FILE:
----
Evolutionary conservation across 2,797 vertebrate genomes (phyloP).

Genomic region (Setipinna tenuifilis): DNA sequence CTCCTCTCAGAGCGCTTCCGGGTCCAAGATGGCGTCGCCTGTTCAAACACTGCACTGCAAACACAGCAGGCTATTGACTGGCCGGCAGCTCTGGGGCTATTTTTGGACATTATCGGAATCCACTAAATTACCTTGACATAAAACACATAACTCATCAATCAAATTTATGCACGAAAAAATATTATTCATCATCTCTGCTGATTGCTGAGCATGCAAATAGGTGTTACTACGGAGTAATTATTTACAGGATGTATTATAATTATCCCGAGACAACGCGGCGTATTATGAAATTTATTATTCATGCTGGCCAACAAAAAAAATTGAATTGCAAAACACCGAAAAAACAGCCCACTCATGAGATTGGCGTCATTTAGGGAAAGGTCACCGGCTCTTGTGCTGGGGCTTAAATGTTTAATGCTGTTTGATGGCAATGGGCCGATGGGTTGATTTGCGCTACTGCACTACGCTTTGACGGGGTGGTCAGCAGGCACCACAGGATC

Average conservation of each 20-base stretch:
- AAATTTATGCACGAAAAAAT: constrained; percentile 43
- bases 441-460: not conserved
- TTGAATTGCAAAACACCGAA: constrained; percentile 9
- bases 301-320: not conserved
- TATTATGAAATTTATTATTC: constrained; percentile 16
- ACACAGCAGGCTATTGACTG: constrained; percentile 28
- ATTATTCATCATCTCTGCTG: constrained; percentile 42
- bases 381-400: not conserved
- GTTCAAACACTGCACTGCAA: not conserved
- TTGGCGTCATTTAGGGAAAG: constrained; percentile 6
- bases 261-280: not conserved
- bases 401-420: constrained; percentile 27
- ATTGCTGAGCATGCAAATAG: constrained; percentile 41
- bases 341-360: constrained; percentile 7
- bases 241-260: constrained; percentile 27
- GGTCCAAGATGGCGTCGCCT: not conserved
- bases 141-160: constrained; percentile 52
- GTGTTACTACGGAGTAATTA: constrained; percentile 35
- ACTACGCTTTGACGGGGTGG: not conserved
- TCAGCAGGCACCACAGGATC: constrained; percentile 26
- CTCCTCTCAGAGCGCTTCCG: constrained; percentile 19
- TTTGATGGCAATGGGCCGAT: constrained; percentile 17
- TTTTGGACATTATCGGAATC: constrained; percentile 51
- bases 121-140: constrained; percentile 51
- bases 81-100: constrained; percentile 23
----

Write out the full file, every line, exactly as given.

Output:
Evolutionary conservation across 2,797 vertebrate genomes (phyloP).

Genomic region (Setipinna tenuifilis): DNA sequence CTCCTCTCAGAGCGCTTCCGGGTCCAAGATGGCGTCGCCTGTTCAAACACTGCACTGCAAACACAGCAGGCTATTGACTGGCCGGCAGCTCTGGGGCTATTTTTGGACATTATCGGAATCCACTAAATTACCTTGACATAAAACACATAACTCATCAATCAAATTTATGCACGAAAAAATATTATTCATCATCTCTGCTGATTGCTGAGCATGCAAATAGGTGTTACTACGGAGTAATTATTTACAGGATGTATTATAATTATCCCGAGACAACGCGGCGTATTATGAAATTTATTATTCATGCTGGCCAACAAAAAAAATTGAATTGCAAAACACCGAAAAAACAGCCCACTCATGAGATTGGCGTCATTTAGGGAAAGGTCACCGGCTCTTGTGCTGGGGCTTAAATGTTTAATGCTGTTTGATGGCAATGGGCCGATGGGTTGATTTGCGCTACTGCACTACGCTTTGACGGGGTGGTCAGCAGGCACCACAGGATC

Average conservation of each 20-base stretch:
- AAATTTATGCACGAAAAAAT: constrained; percentile 43
- bases 441-460: not conserved
- TTGAATTGCAAAACACCGAA: constrained; percentile 9
- bases 301-320: not conserved
- TATTATGAAATTTATTATTC: constrained; percentile 16
- ACACAGCAGGCTATTGACTG: constrained; percentile 28
- ATTATTCATCATCTCTGCTG: constrained; percentile 42
- bases 381-400: not conserved
- GTTCAAACACTGCACTGCAA: not conserved
- TTGGCGTCATTTAGGGAAAG: constrained; percentile 6
- bases 261-280: not conserved
- bases 401-420: constrained; percentile 27
- ATTGCTGAGCATGCAAATAG: constrained; percentile 41
- bases 341-360: constrained; percentile 7
- bases 241-260: constrained; percentile 27
- GGTCCAAGATGGCGTCGCCT: not conserved
- bases 141-160: constrained; percentile 52
- GTGTTACTACGGAGTAATTA: constrained; percentile 35
- ACTACGCTTTGACGGGGTGG: not conserved
- TCAGCAGGCACCACAGGATC: constrained; percentile 26
- CTCCTCTCAGAGCGCTTCCG: constrained; percentile 19
- TTTGATGGCAATGGGCCGAT: constrained; percentile 17
- TTTTGGACATTATCGGAATC: constrained; percentile 51
- bases 121-140: constrained; percentile 51
- bases 81-100: constrained; percentile 23